If you asked me a year ago whether I thought you needed an emergency fund (E-fund) my response would be that a basic emergency fund of $5,000 is plenty. I believed this would cover most scenarios where you’d need access to a decent sum of money all at once and beyond that you should be investing the rest in your 401k, IRAs, or whatever option your employer offers.
Rumblings of the pandemic began late 2019, however it wasn’t really taken seriously until about mid-March 2020. At that point many businesses had no choice but to close their doors leaving many people without a job or any kind of backup plan. After a period of time the pandemic even forced some businesses to close permanently.
I have never experienced an event quite as devastating as the COVID-19 pandemic. I have only really experienced one other large financial event and that was the recession of 2007-2009. The recession made it hard to find a better job as I was graduating college but I didn’t lose the job I already had. The only other major event that compares in my opinion was the stock market crash in 1929 that led to the Great Depression.
A Change in Belief
I used to think an emergency fund equal to one month of your expenses was plenty. If you had a month to reestablish your income in most cases this would work out. I also figured that within a month you could decide whether doing something like taking out a line of credit from your mortgage was appropriate (also known as a HELOC).
This probably sounds ludacris but I figured my money was better off in an investment account of some sort growing ~7-8% instead of not even 1% in most checking/savings accounts. If that money is invested in your retirement account it can be quite tricky to get at but if it’s in a regular investment account you could access your money within a couple of days by selling off some of your holdings.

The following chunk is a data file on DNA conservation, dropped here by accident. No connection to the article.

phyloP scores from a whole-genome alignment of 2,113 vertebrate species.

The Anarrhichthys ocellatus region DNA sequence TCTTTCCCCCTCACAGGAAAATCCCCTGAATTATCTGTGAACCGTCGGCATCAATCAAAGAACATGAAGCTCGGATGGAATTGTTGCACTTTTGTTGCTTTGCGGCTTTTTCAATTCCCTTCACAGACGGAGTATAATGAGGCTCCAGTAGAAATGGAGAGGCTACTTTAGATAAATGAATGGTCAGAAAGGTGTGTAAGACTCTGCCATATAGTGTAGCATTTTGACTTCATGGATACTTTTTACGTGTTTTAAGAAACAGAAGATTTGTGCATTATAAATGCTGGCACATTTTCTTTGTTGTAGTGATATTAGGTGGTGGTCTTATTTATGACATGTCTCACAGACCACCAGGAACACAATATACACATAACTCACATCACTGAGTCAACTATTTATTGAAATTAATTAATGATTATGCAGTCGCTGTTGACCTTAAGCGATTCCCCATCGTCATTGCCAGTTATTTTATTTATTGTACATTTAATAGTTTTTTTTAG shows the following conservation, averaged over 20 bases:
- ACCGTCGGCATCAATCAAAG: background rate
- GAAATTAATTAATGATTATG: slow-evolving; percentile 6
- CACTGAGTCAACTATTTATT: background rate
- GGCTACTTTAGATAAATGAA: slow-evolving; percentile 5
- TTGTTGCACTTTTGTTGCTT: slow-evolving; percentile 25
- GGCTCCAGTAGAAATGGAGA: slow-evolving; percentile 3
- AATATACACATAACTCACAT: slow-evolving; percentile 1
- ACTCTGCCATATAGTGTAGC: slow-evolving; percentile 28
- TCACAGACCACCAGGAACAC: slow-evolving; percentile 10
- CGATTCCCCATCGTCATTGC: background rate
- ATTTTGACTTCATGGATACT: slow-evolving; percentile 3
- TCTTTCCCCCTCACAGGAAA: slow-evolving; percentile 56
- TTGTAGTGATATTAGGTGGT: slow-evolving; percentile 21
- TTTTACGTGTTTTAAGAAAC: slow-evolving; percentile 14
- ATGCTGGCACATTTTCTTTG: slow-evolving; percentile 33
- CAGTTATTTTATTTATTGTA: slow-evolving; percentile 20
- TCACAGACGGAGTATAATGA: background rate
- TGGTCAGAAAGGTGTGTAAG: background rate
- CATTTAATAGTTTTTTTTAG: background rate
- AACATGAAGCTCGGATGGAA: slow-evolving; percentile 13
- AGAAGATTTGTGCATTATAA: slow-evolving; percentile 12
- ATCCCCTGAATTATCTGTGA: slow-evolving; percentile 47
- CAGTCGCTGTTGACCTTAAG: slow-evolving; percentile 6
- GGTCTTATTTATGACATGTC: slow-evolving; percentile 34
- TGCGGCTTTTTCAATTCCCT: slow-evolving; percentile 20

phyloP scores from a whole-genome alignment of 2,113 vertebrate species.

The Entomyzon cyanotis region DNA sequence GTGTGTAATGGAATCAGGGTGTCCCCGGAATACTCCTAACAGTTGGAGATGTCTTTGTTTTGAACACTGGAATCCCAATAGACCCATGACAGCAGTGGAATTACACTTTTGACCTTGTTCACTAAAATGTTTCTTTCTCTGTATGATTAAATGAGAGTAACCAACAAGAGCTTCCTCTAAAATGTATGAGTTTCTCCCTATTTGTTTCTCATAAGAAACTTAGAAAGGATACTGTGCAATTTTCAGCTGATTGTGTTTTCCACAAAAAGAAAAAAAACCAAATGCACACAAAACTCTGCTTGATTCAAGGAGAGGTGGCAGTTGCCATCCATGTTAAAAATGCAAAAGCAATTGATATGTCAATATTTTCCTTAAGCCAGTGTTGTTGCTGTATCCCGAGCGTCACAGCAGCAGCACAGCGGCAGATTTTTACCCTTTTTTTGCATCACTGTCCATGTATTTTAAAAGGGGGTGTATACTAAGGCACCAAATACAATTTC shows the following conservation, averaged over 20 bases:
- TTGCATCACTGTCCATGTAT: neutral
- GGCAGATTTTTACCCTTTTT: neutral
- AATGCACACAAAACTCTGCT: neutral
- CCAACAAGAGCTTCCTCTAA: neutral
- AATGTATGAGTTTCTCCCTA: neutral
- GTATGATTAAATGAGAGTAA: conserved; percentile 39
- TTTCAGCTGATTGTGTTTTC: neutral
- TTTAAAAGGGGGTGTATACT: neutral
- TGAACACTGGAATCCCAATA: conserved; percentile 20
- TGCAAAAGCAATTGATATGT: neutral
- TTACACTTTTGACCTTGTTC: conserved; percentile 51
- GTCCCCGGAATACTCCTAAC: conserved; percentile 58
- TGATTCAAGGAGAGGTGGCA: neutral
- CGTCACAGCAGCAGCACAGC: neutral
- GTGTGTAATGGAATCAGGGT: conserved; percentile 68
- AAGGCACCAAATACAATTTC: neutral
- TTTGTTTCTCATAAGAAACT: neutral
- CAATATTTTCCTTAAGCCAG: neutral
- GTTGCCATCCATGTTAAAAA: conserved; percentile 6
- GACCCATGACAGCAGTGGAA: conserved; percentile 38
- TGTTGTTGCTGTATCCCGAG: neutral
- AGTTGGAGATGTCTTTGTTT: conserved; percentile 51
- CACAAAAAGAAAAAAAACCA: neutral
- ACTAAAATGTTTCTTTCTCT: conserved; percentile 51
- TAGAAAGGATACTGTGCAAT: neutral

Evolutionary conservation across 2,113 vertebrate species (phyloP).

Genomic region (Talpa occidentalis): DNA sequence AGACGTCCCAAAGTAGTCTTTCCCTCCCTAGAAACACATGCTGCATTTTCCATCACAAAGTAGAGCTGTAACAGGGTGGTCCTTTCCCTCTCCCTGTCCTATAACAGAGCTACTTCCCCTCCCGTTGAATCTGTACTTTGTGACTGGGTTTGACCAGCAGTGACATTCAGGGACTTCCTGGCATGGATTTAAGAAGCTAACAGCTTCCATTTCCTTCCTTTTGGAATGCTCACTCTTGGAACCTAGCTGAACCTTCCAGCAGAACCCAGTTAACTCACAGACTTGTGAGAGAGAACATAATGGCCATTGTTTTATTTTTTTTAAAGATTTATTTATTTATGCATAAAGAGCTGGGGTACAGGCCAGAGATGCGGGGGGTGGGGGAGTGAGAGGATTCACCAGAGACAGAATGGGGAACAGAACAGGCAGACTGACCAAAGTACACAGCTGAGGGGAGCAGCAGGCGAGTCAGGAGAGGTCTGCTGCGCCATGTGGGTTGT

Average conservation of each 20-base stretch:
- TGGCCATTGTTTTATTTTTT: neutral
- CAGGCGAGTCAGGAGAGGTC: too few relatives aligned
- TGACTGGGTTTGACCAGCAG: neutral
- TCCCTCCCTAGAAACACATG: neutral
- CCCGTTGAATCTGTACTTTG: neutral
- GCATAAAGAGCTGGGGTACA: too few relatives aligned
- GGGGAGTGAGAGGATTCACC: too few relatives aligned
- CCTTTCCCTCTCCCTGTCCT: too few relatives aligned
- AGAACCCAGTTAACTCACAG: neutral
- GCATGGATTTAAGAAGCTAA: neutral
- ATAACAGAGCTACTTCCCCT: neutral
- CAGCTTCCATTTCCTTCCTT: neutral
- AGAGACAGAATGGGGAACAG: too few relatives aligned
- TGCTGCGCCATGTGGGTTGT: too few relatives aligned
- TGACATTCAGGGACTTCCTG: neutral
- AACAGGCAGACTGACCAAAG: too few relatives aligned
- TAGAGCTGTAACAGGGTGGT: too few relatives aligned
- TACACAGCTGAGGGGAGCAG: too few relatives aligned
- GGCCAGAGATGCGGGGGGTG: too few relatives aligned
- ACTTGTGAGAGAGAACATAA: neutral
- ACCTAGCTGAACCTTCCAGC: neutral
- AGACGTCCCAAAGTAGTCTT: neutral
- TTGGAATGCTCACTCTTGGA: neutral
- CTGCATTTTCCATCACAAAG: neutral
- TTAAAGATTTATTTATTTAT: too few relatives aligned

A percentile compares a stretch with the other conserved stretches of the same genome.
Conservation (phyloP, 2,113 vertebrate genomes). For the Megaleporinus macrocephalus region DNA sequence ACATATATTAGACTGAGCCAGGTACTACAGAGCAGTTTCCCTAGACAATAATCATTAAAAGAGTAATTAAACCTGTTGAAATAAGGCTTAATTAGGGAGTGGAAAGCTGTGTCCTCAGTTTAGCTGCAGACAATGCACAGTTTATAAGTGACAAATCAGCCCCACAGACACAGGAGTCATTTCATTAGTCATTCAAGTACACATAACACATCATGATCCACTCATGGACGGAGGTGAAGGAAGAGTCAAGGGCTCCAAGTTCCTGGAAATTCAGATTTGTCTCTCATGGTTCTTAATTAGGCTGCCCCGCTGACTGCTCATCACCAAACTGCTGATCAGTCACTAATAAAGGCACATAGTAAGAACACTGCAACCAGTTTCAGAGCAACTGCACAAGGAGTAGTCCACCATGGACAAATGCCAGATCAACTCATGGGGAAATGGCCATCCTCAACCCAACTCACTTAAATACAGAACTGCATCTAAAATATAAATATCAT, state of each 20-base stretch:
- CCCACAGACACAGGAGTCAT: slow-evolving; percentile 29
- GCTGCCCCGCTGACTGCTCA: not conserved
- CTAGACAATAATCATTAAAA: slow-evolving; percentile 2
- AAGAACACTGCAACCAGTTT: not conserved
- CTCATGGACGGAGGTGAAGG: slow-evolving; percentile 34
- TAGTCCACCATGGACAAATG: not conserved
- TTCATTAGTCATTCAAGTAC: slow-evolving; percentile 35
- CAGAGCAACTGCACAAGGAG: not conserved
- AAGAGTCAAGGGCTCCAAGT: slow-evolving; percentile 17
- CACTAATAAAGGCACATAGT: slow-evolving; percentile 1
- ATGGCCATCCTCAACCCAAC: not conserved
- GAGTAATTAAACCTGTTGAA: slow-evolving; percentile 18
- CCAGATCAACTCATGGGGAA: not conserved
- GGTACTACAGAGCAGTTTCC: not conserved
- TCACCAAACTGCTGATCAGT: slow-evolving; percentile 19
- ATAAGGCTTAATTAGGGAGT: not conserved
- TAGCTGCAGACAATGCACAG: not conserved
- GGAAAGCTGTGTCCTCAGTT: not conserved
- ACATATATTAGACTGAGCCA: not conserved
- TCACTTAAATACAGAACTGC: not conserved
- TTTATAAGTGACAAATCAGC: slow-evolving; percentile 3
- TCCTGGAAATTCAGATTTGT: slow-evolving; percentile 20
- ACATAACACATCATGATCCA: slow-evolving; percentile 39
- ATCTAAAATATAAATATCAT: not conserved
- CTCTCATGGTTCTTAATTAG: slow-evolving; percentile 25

Now, I believe that a much larger emergency fund is necessary given the devastating effects of the pandemic. I’d rather have a minimum of six months of expenses or ideally an entire year of expenses in liquid cash form. To help with the growth issue I’ve started utilizing bank bonuses to grow my emergency fund at a more aggressive rate than the typical rate of less than 1%.
I have not reached my six month emergency fund goal yet, but as I add more to my savings I feel more and more secure.
How You Can Get Started
To get started saving an E-Fund I always recommend people start off with the basic $1,000 until they have paid off all high interest debt. In most cases $1,000 is a reasonable amount to save up within a month and put aside and it covers many surprise expenses. If you’re struggling to come up with $1,000 check out my income reports pages for ideas.
Once you’ve paid off your debts the next goal is to come up with 3 months worth of expenses for your emergency fund. To do this you’ll need to start budgeting each month. Creating a budget is never fun but it will help you spot inefficiencies in your expenses and help you decide how much you need in your emergency fund.
Finally, you need to keep saving until you’ve made it to 6 months worth of expenses. Congratulations, you now have a fully funded emergency fund and you’re ready for most of the challenges life will throw at you.
A Change in Feelings
As you build up an emergency fund you’ll notice how you feel continues to change. As I add money to my own emergency fund I’m noticing that I feel more and more at ease about life. I’m finding that I’m no longer worrying constantly and I can sleep at night. I know “saving money” *insert annoying duh voice* is no fun but I promise you that the security and peace of mind it provides is all worthwhile.